The Amish, despite stereotypes, aren’t anti-technology per se. They are, rather, highly deliberate about its adoption. Whether, and how, to use telephones is a collective decision, made on the basis of its impact on the core values of the group. It’s not unheard of for a community to beta test a technology among a subset of its members, then decide not to adopt it at all. There’s a continual tension between devices that add efficiency or capability, versus the complexity and potential degradation of community they impose. In short, technology isn’t allowed to get ahead of, or disrupt, their culture.

Putting the Tesla ahead of the horse

If you want to understand what it means for tech to get ahead of culture, consider the Google Maps Streetview feature.

Years ago, shortly after it was first introduced, I was telling someone about a recent trip to Amsterdam, and in particular about a cafe (and for the record just a regular cafe, not a coffee house). I mentioned that I’d sat at a lovely corner window that was perfect for people watching. Within a minute, I was able to locate that exact corner, and show my friend a picture of the exact window where I’d sat and consumed a brie sandwich and a sublimely strong cappuccino.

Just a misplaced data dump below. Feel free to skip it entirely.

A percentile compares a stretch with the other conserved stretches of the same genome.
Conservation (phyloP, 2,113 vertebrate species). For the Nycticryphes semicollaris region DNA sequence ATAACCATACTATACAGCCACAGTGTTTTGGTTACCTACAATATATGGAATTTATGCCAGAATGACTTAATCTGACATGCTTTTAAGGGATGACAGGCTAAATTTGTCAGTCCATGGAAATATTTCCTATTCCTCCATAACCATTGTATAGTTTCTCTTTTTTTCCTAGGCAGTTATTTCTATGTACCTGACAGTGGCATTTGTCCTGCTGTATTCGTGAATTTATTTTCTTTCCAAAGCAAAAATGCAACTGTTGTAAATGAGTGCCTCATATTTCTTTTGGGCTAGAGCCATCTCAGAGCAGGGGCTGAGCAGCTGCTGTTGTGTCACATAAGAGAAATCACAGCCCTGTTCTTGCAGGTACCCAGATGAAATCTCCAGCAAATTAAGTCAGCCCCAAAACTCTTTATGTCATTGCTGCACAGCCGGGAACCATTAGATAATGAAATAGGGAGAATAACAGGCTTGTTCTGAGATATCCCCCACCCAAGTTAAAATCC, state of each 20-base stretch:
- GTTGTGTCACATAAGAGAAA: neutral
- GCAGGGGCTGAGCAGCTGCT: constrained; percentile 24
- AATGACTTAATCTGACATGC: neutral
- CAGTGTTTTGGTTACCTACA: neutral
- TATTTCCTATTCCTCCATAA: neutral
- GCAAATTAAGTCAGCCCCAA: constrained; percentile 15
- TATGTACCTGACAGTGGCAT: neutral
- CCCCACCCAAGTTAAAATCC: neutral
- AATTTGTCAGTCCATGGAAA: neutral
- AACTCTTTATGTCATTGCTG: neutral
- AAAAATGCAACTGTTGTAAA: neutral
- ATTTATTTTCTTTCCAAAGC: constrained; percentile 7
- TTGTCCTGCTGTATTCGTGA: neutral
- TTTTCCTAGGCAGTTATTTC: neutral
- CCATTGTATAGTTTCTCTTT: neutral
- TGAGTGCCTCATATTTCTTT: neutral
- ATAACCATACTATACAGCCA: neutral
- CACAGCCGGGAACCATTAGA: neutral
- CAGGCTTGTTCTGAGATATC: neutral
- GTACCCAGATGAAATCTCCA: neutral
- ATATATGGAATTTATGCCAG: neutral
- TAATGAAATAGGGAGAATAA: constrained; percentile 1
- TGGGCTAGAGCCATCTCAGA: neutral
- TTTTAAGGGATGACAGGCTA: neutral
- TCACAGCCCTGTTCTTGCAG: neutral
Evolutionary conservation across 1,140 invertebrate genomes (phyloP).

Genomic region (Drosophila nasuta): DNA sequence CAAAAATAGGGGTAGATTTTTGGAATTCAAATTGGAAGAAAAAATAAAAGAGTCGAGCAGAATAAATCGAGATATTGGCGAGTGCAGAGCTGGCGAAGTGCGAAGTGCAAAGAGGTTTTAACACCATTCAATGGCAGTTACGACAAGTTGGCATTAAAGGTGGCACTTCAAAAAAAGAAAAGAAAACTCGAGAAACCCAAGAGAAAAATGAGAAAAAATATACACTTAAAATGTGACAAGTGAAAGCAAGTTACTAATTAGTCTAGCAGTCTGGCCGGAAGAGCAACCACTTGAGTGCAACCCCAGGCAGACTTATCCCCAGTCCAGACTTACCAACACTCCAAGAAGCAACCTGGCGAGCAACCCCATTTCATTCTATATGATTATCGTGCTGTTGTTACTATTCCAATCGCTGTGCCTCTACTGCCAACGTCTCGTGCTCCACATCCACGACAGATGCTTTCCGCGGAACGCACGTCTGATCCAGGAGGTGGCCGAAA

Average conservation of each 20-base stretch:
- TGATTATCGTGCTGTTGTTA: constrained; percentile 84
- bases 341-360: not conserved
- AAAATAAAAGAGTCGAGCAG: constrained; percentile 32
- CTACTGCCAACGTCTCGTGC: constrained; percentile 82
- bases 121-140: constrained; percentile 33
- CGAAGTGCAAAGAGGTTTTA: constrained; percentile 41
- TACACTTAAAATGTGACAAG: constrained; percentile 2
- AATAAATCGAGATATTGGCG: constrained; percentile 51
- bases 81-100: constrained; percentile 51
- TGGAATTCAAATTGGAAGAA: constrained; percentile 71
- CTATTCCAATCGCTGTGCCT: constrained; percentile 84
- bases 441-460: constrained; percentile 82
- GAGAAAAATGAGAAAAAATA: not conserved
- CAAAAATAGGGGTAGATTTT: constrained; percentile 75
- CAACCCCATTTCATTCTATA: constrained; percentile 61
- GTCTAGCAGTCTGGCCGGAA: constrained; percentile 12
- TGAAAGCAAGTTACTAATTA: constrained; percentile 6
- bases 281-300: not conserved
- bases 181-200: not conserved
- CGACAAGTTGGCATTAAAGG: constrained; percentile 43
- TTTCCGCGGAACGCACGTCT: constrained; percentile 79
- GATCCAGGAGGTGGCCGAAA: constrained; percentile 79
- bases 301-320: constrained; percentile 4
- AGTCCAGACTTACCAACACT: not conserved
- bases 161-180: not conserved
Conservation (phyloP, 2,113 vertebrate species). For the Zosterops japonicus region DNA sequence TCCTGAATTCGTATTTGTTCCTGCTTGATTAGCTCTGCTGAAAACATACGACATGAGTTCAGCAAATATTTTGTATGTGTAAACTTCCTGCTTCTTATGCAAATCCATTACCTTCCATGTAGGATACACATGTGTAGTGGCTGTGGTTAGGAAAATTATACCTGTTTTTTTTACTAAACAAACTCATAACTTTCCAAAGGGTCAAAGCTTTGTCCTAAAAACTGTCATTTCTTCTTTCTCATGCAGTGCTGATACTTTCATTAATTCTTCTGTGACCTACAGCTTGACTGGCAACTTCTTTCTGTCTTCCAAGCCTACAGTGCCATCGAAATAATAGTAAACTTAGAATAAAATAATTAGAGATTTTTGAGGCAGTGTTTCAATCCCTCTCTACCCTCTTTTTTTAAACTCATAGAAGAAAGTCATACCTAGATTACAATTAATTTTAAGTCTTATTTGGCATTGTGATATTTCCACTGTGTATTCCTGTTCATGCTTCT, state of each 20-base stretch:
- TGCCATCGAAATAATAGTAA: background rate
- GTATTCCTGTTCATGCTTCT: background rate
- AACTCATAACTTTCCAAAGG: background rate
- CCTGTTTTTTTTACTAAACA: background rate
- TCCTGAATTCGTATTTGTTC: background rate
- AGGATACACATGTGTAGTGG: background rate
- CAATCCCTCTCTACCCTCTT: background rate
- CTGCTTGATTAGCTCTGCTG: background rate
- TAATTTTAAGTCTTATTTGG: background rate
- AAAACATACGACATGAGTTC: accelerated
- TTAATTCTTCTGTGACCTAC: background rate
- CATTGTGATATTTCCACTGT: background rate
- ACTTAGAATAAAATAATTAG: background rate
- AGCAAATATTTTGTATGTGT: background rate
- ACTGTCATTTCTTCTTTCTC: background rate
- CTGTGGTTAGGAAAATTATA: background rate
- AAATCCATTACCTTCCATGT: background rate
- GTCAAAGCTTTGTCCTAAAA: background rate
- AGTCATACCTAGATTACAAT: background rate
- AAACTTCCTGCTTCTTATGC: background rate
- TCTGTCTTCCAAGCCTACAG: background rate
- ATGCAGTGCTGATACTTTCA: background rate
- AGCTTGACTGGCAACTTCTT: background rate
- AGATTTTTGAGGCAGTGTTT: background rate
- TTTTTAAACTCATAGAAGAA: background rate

A decade or so later, I’m still pondering all the implications of Streetview. For sure, many of the exploits it’s opened have been benign, like my showing a friend where I ate on vacation. And certainly there have been lots of socially beneficial uses for Streetview, like as a complement to data-based searches of the best locations for additional cafes. But figuring out all the new uses, and drawing a line between responsible use, and less beneficial exploitation, will take many decades more, and this is just one of many huge changes in the last decade.

Tech advances, especially combined with globalization, mean that the ability of our culture to assimilate changes can be outstripped by the pace of change and overwhelmed by incentives to exploit loopholes. In particular, changes to digital tech are their own thing, unmoored from the cultural assimilation process that drives ordinary environmental changes. Exploits, or loopholes, are unbounded for so long as they exist.